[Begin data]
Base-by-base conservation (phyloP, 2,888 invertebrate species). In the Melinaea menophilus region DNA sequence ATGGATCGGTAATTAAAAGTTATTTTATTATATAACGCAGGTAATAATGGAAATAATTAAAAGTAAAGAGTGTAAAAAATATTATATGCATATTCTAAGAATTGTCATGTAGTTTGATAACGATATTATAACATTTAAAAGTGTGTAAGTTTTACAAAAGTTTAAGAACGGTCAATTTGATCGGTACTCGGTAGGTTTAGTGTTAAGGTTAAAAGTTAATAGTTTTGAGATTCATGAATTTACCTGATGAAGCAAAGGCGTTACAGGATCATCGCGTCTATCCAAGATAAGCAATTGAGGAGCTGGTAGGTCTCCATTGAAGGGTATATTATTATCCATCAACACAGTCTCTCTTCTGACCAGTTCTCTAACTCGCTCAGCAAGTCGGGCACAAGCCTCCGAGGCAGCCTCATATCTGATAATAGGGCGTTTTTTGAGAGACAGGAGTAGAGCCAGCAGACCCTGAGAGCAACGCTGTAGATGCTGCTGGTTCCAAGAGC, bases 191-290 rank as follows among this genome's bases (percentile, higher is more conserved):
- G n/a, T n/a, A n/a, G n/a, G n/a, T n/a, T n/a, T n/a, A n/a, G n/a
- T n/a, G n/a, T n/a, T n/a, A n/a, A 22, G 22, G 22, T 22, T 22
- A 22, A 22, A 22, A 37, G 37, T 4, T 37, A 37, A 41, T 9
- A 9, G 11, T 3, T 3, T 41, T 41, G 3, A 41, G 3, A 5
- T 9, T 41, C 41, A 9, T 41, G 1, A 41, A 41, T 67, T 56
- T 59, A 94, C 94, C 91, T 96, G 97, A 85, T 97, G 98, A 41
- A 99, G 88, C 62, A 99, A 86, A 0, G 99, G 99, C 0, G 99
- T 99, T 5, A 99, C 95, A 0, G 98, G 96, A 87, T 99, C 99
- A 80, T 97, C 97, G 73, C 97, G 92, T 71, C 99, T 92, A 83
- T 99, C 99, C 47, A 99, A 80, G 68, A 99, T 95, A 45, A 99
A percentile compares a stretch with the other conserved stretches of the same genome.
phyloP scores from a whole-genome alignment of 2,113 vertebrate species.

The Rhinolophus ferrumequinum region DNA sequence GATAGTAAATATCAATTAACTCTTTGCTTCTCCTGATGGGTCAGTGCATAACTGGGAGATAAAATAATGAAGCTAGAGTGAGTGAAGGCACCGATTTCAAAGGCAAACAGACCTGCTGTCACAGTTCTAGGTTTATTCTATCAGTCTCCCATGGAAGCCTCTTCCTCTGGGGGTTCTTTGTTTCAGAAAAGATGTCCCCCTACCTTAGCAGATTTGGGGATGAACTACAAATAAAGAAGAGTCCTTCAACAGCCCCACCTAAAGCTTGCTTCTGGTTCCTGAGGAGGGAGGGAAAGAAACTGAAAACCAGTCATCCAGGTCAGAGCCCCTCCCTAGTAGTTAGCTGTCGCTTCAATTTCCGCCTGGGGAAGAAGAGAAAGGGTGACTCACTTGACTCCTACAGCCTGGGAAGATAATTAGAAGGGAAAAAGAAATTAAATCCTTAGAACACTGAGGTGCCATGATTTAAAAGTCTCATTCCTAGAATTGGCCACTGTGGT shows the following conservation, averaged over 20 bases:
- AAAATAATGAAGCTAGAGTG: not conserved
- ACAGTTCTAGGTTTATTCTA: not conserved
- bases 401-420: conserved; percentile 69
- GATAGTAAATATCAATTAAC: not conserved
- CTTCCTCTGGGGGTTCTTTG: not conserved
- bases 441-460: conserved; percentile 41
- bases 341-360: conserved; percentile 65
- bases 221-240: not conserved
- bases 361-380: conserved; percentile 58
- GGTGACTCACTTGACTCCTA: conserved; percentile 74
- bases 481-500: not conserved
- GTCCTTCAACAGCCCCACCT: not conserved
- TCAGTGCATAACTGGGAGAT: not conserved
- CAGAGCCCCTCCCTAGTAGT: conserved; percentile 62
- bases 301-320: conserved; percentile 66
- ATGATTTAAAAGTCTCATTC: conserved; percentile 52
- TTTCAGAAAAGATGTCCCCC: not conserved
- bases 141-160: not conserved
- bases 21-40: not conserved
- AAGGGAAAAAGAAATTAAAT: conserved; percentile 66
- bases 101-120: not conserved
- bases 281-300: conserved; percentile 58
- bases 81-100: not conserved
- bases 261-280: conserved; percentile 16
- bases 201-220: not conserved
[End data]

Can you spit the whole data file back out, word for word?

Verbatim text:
Base-by-base conservation (phyloP, 2,888 invertebrate species). In the Melinaea menophilus region DNA sequence ATGGATCGGTAATTAAAAGTTATTTTATTATATAACGCAGGTAATAATGGAAATAATTAAAAGTAAAGAGTGTAAAAAATATTATATGCATATTCTAAGAATTGTCATGTAGTTTGATAACGATATTATAACATTTAAAAGTGTGTAAGTTTTACAAAAGTTTAAGAACGGTCAATTTGATCGGTACTCGGTAGGTTTAGTGTTAAGGTTAAAAGTTAATAGTTTTGAGATTCATGAATTTACCTGATGAAGCAAAGGCGTTACAGGATCATCGCGTCTATCCAAGATAAGCAATTGAGGAGCTGGTAGGTCTCCATTGAAGGGTATATTATTATCCATCAACACAGTCTCTCTTCTGACCAGTTCTCTAACTCGCTCAGCAAGTCGGGCACAAGCCTCCGAGGCAGCCTCATATCTGATAATAGGGCGTTTTTTGAGAGACAGGAGTAGAGCCAGCAGACCCTGAGAGCAACGCTGTAGATGCTGCTGGTTCCAAGAGC, bases 191-290 rank as follows among this genome's bases (percentile, higher is more conserved):
- G n/a, T n/a, A n/a, G n/a, G n/a, T n/a, T n/a, T n/a, A n/a, G n/a
- T n/a, G n/a, T n/a, T n/a, A n/a, A 22, G 22, G 22, T 22, T 22
- A 22, A 22, A 22, A 37, G 37, T 4, T 37, A 37, A 41, T 9
- A 9, G 11, T 3, T 3, T 41, T 41, G 3, A 41, G 3, A 5
- T 9, T 41, C 41, A 9, T 41, G 1, A 41, A 41, T 67, T 56
- T 59, A 94, C 94, C 91, T 96, G 97, A 85, T 97, G 98, A 41
- A 99, G 88, C 62, A 99, A 86, A 0, G 99, G 99, C 0, G 99
- T 99, T 5, A 99, C 95, A 0, G 98, G 96, A 87, T 99, C 99
- A 80, T 97, C 97, G 73, C 97, G 92, T 71, C 99, T 92, A 83
- T 99, C 99, C 47, A 99, A 80, G 68, A 99, T 95, A 45, A 99
A percentile compares a stretch with the other conserved stretches of the same genome.
phyloP scores from a whole-genome alignment of 2,113 vertebrate species.

The Rhinolophus ferrumequinum region DNA sequence GATAGTAAATATCAATTAACTCTTTGCTTCTCCTGATGGGTCAGTGCATAACTGGGAGATAAAATAATGAAGCTAGAGTGAGTGAAGGCACCGATTTCAAAGGCAAACAGACCTGCTGTCACAGTTCTAGGTTTATTCTATCAGTCTCCCATGGAAGCCTCTTCCTCTGGGGGTTCTTTGTTTCAGAAAAGATGTCCCCCTACCTTAGCAGATTTGGGGATGAACTACAAATAAAGAAGAGTCCTTCAACAGCCCCACCTAAAGCTTGCTTCTGGTTCCTGAGGAGGGAGGGAAAGAAACTGAAAACCAGTCATCCAGGTCAGAGCCCCTCCCTAGTAGTTAGCTGTCGCTTCAATTTCCGCCTGGGGAAGAAGAGAAAGGGTGACTCACTTGACTCCTACAGCCTGGGAAGATAATTAGAAGGGAAAAAGAAATTAAATCCTTAGAACACTGAGGTGCCATGATTTAAAAGTCTCATTCCTAGAATTGGCCACTGTGGT shows the following conservation, averaged over 20 bases:
- AAAATAATGAAGCTAGAGTG: not conserved
- ACAGTTCTAGGTTTATTCTA: not conserved
- bases 401-420: conserved; percentile 69
- GATAGTAAATATCAATTAAC: not conserved
- CTTCCTCTGGGGGTTCTTTG: not conserved
- bases 441-460: conserved; percentile 41
- bases 341-360: conserved; percentile 65
- bases 221-240: not conserved
- bases 361-380: conserved; percentile 58
- GGTGACTCACTTGACTCCTA: conserved; percentile 74
- bases 481-500: not conserved
- GTCCTTCAACAGCCCCACCT: not conserved
- TCAGTGCATAACTGGGAGAT: not conserved
- CAGAGCCCCTCCCTAGTAGT: conserved; percentile 62
- bases 301-320: conserved; percentile 66
- ATGATTTAAAAGTCTCATTC: conserved; percentile 52
- TTTCAGAAAAGATGTCCCCC: not conserved
- bases 141-160: not conserved
- bases 21-40: not conserved
- AAGGGAAAAAGAAATTAAAT: conserved; percentile 66
- bases 101-120: not conserved
- bases 281-300: conserved; percentile 58
- bases 81-100: not conserved
- bases 261-280: conserved; percentile 16
- bases 201-220: not conserved